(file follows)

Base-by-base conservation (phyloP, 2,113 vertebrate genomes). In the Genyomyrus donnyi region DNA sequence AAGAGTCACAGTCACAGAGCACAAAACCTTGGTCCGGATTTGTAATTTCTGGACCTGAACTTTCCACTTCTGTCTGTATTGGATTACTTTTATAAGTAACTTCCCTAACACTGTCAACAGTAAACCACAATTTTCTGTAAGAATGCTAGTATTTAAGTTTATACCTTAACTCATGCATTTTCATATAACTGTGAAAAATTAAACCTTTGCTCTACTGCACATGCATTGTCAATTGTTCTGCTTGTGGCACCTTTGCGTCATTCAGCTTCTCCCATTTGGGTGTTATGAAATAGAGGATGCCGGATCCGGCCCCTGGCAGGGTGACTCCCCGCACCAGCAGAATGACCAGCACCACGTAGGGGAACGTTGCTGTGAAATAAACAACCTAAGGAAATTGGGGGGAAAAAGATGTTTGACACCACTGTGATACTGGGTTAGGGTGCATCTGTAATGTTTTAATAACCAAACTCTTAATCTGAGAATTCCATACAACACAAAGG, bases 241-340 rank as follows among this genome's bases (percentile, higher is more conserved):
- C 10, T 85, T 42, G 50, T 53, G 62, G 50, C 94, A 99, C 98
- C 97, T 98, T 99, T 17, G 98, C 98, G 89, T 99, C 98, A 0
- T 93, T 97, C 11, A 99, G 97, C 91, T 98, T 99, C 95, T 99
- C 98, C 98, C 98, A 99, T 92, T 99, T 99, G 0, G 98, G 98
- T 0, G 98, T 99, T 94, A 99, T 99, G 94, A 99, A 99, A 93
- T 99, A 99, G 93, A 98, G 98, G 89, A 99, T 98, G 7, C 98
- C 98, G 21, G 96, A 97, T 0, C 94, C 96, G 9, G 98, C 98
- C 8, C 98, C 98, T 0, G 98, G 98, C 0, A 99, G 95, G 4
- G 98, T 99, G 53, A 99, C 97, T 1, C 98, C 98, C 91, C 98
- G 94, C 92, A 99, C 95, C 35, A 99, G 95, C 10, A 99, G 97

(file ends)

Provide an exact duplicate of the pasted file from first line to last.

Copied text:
Base-by-base conservation (phyloP, 2,113 vertebrate genomes). In the Genyomyrus donnyi region DNA sequence AAGAGTCACAGTCACAGAGCACAAAACCTTGGTCCGGATTTGTAATTTCTGGACCTGAACTTTCCACTTCTGTCTGTATTGGATTACTTTTATAAGTAACTTCCCTAACACTGTCAACAGTAAACCACAATTTTCTGTAAGAATGCTAGTATTTAAGTTTATACCTTAACTCATGCATTTTCATATAACTGTGAAAAATTAAACCTTTGCTCTACTGCACATGCATTGTCAATTGTTCTGCTTGTGGCACCTTTGCGTCATTCAGCTTCTCCCATTTGGGTGTTATGAAATAGAGGATGCCGGATCCGGCCCCTGGCAGGGTGACTCCCCGCACCAGCAGAATGACCAGCACCACGTAGGGGAACGTTGCTGTGAAATAAACAACCTAAGGAAATTGGGGGGAAAAAGATGTTTGACACCACTGTGATACTGGGTTAGGGTGCATCTGTAATGTTTTAATAACCAAACTCTTAATCTGAGAATTCCATACAACACAAAGG, bases 241-340 rank as follows among this genome's bases (percentile, higher is more conserved):
- C 10, T 85, T 42, G 50, T 53, G 62, G 50, C 94, A 99, C 98
- C 97, T 98, T 99, T 17, G 98, C 98, G 89, T 99, C 98, A 0
- T 93, T 97, C 11, A 99, G 97, C 91, T 98, T 99, C 95, T 99
- C 98, C 98, C 98, A 99, T 92, T 99, T 99, G 0, G 98, G 98
- T 0, G 98, T 99, T 94, A 99, T 99, G 94, A 99, A 99, A 93
- T 99, A 99, G 93, A 98, G 98, G 89, A 99, T 98, G 7, C 98
- C 98, G 21, G 96, A 97, T 0, C 94, C 96, G 9, G 98, C 98
- C 8, C 98, C 98, T 0, G 98, G 98, C 0, A 99, G 95, G 4
- G 98, T 99, G 53, A 99, C 97, T 1, C 98, C 98, C 91, C 98
- G 94, C 92, A 99, C 95, C 35, A 99, G 95, C 10, A 99, G 97